99th Baguio Charter Day Anniversary Issue
99 thoughts on Baguio's Centennial
Esther someone else like her?
A tribute to those who care for Baguio
A pasture of hope:
Good Shepherd Convent
Through the barriers of silence & isolation
They're loved because they care
The man called morris
Teacher volunteers:
Pathways to Higher Education
My best teacher
Indigenous women and a cooperative
Two Baguio families are local visionaries
Top 10 reasons why getting a Baguio education is worth it
Conversations with Gaia
Winning Photos
99th Baguio Charter Day Cartoon
by: Arturo Abrena Jr.

It is one of the noisiest rooms in a building along Session Road. There’s the scrape of chairs against the floor, the blaring message tone of cell phones, grunts that pop out from the throats of people who cannot monitor their own voices, the thwacks of hands slapped on the table to attract the attention of someone who is looking the other way, and the hard sounding, uninhibited rumble of deaf laughter.

Something else is different about the people in this room.

Standing in front of the crowded room is a man in his forties, his hands and fingers fluttering in the air. Those who are seated gaze at him with such intensity because if they glance away for a second they are likely to miss half a sentence. The speaker and his listeners do not speak.

Their hands wave, point, and slice through the air in an excited manner as they communicate through a visual-gestural system called the sign language. But Renato Mariano stands out among the rest.

Bobbie, as he is fondly called, is the leader and teacher in the Center of the Deaf located at the third floor of Antipolo Building. Here, deaf people gather every Sunday afternoon for fellowship, to learn emerging signs and idioms of Filipino Sign Language, to plan for projects, and not the least, to listen with their eyes once more to Teacher Bobbie as he makes his own commentary on the day’s Gospel reading.

Beyond isolation

An ear specialist would say that Bobbie is “hearing impaired” or “deaf.”

Bobbie prefers “Deaf” to describe his cultural identity, and he signs the word “deaf” by sticking a thumb on the ear and flapping the hand down like a door. Deafness is a sensory deprivation which denies an individual the vital stimulus of sound and the spoken word. The silent world of the deaf individual — the isolation of a person unable to make free and “normal” contact with hearing people — can be a tremendous barrier to his full participation in life. But Bobbie would have none of the terror and immense social isolation imposed by the absence of hearing. His hands would put it in the word order of sign language, “I, same eagle, powerful, fly high” — a sentence that when translated literally makes strange English but is perfectly grammatical in Filipino or even American Sign Language.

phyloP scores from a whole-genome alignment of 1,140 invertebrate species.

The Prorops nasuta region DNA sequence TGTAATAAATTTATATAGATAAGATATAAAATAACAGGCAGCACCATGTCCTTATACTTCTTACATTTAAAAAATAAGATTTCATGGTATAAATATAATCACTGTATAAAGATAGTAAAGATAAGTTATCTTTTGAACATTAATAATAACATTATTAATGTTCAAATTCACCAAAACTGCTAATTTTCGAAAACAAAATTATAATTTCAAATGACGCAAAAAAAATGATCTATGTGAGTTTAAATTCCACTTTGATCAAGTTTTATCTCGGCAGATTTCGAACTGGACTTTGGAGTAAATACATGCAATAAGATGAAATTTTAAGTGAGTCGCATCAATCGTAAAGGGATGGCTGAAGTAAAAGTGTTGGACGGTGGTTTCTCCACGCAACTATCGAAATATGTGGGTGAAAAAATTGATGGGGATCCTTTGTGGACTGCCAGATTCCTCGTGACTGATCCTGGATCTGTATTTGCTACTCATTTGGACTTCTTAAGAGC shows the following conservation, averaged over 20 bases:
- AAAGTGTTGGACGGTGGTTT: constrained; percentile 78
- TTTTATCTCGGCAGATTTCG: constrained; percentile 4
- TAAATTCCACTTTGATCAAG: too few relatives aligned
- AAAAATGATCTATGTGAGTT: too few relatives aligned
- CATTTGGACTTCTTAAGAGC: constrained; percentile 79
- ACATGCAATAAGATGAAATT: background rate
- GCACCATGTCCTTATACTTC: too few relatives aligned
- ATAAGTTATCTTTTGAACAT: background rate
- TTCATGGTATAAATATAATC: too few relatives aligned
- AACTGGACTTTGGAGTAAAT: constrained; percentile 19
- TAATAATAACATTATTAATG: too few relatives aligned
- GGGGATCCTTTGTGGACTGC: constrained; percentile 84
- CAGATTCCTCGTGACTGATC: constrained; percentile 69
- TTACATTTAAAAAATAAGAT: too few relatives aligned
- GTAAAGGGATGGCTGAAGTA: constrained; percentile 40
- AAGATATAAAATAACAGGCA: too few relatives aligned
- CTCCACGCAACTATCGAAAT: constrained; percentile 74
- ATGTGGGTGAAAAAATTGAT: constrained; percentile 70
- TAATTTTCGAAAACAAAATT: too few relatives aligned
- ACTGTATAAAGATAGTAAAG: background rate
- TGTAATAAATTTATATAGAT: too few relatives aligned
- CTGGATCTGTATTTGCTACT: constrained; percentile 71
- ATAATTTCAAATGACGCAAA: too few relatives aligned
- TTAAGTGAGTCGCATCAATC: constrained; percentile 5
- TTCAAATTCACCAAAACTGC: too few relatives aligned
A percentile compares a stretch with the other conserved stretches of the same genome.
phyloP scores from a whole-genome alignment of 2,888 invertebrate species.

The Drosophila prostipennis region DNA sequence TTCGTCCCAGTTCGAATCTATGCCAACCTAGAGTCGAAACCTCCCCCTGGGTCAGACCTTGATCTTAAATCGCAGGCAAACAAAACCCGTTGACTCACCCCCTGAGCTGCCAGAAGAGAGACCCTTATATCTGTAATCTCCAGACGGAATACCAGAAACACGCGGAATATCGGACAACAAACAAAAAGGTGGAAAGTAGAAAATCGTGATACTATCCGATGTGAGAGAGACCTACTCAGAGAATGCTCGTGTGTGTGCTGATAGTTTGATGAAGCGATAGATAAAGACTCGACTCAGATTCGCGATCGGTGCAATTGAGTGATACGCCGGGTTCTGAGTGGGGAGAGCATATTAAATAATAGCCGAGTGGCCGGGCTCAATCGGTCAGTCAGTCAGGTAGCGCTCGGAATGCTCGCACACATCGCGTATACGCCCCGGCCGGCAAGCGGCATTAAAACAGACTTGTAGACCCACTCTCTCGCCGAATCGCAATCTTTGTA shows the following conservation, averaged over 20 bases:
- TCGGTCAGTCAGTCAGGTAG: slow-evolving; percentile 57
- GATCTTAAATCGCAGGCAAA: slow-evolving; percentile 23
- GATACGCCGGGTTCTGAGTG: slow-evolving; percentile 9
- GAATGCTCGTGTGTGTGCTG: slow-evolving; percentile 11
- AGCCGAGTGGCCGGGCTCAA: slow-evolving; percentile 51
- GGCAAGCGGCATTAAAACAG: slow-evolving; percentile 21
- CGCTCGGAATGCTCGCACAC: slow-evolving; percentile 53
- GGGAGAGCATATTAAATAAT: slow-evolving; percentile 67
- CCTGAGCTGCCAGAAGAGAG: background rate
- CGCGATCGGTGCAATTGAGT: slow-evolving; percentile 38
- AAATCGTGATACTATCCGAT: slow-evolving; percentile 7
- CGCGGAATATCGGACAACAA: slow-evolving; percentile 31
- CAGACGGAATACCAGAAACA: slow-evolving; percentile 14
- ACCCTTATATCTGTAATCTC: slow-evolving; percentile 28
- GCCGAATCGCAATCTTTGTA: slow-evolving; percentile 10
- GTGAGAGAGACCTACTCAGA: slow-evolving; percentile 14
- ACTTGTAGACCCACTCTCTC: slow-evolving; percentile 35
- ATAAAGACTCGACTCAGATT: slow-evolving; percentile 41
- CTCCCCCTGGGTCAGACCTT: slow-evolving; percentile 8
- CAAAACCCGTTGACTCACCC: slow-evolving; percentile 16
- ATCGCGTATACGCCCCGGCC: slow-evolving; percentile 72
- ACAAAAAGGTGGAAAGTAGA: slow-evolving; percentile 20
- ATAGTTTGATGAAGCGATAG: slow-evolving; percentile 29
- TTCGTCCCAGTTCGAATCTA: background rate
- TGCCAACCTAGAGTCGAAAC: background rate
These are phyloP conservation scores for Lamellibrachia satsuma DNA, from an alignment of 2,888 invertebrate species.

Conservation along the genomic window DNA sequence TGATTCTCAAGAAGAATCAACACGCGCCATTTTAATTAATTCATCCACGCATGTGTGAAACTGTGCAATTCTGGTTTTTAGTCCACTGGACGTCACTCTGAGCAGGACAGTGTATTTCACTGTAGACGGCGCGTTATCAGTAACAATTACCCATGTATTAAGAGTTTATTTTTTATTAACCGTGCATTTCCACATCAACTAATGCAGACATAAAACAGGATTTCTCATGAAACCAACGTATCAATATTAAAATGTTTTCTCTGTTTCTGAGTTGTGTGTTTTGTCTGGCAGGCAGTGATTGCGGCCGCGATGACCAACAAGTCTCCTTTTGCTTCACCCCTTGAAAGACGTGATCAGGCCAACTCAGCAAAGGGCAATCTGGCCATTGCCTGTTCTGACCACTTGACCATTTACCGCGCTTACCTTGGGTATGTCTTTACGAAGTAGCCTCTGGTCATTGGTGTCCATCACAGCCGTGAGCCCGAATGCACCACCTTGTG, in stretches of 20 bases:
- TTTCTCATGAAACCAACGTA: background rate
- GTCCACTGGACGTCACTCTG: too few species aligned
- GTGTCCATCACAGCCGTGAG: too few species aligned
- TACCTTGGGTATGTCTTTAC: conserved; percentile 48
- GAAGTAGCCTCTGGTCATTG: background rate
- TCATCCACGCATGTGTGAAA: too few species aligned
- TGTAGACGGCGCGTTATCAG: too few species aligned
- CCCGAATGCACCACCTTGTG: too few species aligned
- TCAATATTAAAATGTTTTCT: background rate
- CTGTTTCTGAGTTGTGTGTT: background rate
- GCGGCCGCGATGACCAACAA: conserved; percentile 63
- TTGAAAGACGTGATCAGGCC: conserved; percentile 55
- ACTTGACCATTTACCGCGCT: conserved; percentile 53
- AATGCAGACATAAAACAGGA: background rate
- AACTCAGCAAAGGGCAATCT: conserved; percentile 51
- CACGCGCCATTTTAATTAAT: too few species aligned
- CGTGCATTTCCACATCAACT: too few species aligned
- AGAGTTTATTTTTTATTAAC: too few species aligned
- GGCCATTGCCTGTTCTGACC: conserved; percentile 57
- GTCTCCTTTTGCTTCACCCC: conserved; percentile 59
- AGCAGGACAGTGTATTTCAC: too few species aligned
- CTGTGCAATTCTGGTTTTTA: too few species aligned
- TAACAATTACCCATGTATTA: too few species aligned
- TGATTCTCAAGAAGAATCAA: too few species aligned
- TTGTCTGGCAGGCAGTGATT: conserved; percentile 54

Teacher Bobbie spent his elementary days at Baguio SPED Center, then he was placed in mainstream classes at Baguio City High School. He went through a crash course in special education at SLU in the mid-’90s and computer training at STI. He attends the annual Philippine Catholic Congress on Deafness and attends lectures on Deaf Education. He’s even tapped as a resource speaker and facilitator in sign language seminars in the academe.

A source of inspiration
Indeed, Bobbie has risen above his handicap. Starting as a teacher aide in the school of the Brothers of Charity in 1990, he has metamorphosed into a person whose passion is teaching. When asked what he finds in teaching, Bobbie would answer in the syntax of his language, “I, patient, love, teach, the Deaf.”

Teacher Bobbie is regarded with genuine respect by his colleagues. In fact, because of his native fluency with the language of signs, he understands better the manual communication of deaf children. In addition, he has a realistic grasp and insight into the problems of deafness. He is a source of inspiration to the Deaf, someone they can identify with, and whom they can easily relate to.

As a committed and dedicated teacher, he helps build high-quality care and services for the deaf, not only in school and within the deaf community but also in the mainstream. He has been instrumental in the humane and holistic development of his students by meeting their need to belong and establish a deaf culture, the need to develop Christian values via sign language interpreting in Church, and by involving them in community activities such as the Earth Day Celebration and programs for persons with disabilities.

With Bobbie’s remarkable achievements, he has proven that Helen Keller was wrong when she said that the problems of deafness are deeper and more complex and a much worse misfortune. To Bobbie, he should not be described in terms of his disability or pathology, but as an individual belonging to a linguistic minority.

Yes, Teacher Bobbie has so much to offer to those who grow in silence and isolation. With deaf education and technological development advancing hand in hand, his dreams for the potential of the deaf that would otherwise be bound and gagged in language-less silence are being freed.

Laurent Clerc, the first deaf teacher in America, has this message to all the “Bobbies” of our time:

“Every creature, every work of God, is admirably made. What we find fault in its kind turns out to our advantage. We can only thank Him for the rich diversity of His creation.”

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